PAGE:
This is the second part of my interview with Séð Og Heyrt magazine (part one here)
My favourite Icelandic author is Arnaldur Indriðason. He truly has a dark imagination, and he has also made a really compelling character in Detective Erlendur. I’m desperate to find out what really happened to his brother in that snowstorm! Unfortunately we are always a couple of books behind you in English translation. I tend to save up Icelandic books for a while before reading them as it makes them feel like more of a treat. I’m currently reading Burial Rites by Hannah Kent, which is a rare thing, a book about Iceland written by a foreigner.
What do you think of Icelandic TV and films?
They are a great way to find out more about Iceland. My first introduction to Icelandic TV was Næturvaktin, which BBC4 showed in the UK. I then had to immediately order the rest of that series to see what happened to these guys. Icelandic films and TV mix humour with sadness very well. Reading the subtitles also helps you to pick up some Icelandic words.
I’m currently watching Norð Vestur, about the Flateyri avalanche. I must also mention that Icelandair always has great Icelandic content on their channels. The short films in particular are always worth watching!
I also like listening to Icelandic radio at home, it’s a great way to feel like you are actually still in Iceland.
I love Reykjavík of course – all the benefits of a big city with none of the hassles, at least as a visitor. I also love Ísafjörður which has a real frontier feel to it. How can you not love a place that is only accessed by tunnels? In terms of nature I particularly like the beach at Jokulsarlon and the clear water at Þingvallavatn. I love animals and was lucky enough to see an arctic fox at Skaftafell and there are always so many interesting birds to see.
Where are you from and in what way is Iceland different from your country?
I live in England, which in some ways is easier to live in than Iceland – there’s more choice in everything, the weather is less extreme and it’s also easier to get around. Of course the downside is we have more crowds, and traffic. English people love to apologise and to complain about everything, and there is almost a stigma of being proud of what is great about living here.
Would you like to live in Iceland or is it more of a vacation location?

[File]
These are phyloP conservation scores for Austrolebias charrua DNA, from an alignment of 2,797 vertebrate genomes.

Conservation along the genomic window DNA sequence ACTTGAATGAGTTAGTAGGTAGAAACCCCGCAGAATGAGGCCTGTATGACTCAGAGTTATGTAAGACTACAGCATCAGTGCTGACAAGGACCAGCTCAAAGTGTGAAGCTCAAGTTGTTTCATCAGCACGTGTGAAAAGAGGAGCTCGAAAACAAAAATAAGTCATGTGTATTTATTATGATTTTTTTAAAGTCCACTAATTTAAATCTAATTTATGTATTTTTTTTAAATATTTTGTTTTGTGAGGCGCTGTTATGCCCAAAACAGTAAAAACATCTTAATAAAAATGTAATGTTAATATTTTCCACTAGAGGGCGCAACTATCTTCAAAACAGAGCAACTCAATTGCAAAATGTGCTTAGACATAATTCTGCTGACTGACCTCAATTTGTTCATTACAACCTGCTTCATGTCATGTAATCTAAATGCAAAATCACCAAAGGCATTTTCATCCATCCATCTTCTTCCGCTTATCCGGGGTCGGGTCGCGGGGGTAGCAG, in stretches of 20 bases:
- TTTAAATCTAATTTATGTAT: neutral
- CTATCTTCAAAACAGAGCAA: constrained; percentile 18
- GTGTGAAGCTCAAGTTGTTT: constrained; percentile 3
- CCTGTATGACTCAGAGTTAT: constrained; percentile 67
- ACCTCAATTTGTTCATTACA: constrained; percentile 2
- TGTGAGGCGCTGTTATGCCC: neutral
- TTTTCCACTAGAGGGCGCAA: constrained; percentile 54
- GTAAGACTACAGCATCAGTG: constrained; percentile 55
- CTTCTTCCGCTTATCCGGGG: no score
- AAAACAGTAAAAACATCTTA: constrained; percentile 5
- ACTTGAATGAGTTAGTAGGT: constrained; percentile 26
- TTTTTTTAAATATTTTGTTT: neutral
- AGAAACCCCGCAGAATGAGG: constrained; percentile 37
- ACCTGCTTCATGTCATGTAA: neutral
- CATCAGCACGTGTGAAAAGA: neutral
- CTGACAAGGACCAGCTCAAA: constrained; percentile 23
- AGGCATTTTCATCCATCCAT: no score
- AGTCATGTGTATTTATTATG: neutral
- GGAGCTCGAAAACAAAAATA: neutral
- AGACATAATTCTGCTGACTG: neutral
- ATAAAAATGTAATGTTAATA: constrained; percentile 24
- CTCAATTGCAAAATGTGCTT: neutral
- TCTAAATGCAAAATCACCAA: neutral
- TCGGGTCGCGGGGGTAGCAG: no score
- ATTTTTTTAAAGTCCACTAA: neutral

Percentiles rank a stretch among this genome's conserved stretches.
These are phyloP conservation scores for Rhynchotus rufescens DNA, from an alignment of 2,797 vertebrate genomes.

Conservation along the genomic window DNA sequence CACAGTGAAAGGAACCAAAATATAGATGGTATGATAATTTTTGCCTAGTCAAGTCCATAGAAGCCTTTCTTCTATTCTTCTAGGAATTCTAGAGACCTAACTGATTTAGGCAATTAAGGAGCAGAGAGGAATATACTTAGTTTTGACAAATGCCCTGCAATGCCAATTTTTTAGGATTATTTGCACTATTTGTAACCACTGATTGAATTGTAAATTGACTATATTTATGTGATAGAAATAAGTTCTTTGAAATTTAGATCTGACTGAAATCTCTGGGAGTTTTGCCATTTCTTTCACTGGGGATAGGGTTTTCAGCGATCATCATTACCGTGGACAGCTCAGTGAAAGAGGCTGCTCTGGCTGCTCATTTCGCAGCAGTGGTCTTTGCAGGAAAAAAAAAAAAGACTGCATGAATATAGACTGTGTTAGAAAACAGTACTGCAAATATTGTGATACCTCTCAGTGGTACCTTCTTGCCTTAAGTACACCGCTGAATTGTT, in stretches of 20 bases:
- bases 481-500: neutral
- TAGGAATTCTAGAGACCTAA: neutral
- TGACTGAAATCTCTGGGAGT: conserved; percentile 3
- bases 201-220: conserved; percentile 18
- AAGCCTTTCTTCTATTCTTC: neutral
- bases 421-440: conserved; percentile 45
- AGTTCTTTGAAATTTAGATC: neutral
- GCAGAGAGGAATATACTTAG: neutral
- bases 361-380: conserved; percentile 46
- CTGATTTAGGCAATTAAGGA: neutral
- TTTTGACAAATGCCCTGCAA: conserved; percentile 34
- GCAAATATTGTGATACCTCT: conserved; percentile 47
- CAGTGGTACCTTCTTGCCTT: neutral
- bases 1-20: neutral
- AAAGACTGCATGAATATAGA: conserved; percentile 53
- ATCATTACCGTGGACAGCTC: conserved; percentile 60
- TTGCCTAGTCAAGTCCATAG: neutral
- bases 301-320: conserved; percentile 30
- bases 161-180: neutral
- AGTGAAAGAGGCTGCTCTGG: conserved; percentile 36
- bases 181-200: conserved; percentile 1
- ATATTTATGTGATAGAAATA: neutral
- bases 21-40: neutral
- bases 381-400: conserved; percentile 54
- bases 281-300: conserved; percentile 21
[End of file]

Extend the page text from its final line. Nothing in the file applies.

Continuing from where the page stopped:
Can I say both? I’d love to have a second home/apartment in Iceland and also have a way of having more time to spend in Iceland to enjoy it.
What do you think of Icelandic food?
In Iceland I always end up eating too much junk food because it’s cheaper! I love Icelandic chocolate (particularly dark chocolate with liquorice and Buffalø bars). I have been amazed at some of the more traditional meals I’ve eaten. Fish soup is something that sounds horrible to me and yet is so tasty. I’ve had fish cooked in many different and interesting ways, and it’s always good. I wish I could make some of these dishes myself! Oh, and I love your combinations of cheese and jam, whether on a pizza or a burger!
What about the people?
I have talked about the people quite a lot already, but one other thing I find interesting about Icelanders is how many of them seem to have something in their life that they get passionate about to the point of obsession. So many of the smaller museums you find are the result of one person who is living in a remote town and is completely passionate about something. Also, a campaign like Inspired by Iceland where ordinary people shared their own homes and lives with visitors just wouldn’t work anywhere else.
Anything you’d like to add?
I’ve been lucky enough to tick off many things on my Icelandic bucket list over the past few years, but there still some things I’ve yet to do. I’d love to interview Jón Gnarr – selfishly I hope he goes back to creating great comedy rather than politics. I’ve also not seen the Northern Lights despite several attempts, or run the full or half marathon in August. So there’s plenty to keep coming back for – thank you to Iceland for being such an inspiring place to visit.